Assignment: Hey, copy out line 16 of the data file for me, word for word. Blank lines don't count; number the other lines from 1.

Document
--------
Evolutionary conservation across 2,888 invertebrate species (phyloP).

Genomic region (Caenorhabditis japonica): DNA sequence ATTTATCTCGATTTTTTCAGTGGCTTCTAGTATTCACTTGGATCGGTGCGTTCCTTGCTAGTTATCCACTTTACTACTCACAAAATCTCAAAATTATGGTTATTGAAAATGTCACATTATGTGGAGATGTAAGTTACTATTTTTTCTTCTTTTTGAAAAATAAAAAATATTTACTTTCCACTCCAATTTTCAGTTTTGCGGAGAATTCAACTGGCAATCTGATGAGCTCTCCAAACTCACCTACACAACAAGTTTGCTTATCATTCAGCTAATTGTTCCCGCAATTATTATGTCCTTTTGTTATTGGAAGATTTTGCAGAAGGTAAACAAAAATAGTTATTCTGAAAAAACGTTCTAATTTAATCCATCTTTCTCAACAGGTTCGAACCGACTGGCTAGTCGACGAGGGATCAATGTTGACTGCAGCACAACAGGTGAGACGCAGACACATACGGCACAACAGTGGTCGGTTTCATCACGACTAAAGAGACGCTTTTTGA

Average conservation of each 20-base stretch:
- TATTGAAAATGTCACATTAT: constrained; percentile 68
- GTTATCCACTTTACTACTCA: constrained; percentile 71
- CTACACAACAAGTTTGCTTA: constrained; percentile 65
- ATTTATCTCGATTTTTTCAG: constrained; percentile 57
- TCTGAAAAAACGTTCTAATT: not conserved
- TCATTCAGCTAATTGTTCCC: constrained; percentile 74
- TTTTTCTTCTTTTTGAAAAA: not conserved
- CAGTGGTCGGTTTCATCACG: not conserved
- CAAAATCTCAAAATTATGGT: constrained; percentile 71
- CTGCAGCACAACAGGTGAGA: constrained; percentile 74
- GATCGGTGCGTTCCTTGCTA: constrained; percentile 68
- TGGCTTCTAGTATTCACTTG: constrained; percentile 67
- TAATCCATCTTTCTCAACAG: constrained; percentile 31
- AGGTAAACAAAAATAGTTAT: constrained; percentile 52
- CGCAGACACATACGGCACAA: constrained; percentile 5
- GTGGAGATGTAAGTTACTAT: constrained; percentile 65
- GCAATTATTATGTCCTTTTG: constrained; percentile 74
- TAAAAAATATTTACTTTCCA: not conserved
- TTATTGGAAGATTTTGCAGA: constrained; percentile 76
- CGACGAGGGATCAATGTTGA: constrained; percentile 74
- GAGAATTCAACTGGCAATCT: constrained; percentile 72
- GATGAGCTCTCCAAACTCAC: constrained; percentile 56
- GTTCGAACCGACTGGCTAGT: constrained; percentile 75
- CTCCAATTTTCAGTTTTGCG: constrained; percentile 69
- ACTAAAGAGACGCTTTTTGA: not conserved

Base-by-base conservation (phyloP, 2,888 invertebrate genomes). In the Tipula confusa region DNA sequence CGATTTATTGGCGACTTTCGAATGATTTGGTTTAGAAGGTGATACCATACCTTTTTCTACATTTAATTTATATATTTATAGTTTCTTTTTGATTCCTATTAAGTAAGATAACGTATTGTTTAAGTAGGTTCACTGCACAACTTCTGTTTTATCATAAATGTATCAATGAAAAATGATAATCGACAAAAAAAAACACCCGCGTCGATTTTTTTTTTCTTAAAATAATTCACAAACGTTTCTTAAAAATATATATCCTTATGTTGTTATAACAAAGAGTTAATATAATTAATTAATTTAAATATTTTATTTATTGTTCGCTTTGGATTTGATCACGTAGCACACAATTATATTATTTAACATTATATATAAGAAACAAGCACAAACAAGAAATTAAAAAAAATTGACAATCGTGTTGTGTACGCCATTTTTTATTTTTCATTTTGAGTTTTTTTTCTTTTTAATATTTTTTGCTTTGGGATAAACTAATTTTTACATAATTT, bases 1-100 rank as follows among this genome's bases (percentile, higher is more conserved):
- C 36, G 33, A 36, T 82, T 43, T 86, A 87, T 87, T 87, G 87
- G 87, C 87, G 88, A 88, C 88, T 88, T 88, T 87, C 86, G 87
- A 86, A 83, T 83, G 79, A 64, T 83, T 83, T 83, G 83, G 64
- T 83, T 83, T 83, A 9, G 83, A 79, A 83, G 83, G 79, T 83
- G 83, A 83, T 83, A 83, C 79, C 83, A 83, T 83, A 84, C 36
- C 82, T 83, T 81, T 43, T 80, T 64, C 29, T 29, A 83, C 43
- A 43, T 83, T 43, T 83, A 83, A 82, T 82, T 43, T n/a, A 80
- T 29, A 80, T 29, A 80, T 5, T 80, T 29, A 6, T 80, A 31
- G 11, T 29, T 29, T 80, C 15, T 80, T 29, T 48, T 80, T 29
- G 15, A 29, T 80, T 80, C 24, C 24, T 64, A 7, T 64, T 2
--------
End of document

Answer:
- TAATCCATCTTTCTCAACAG: constrained; percentile 31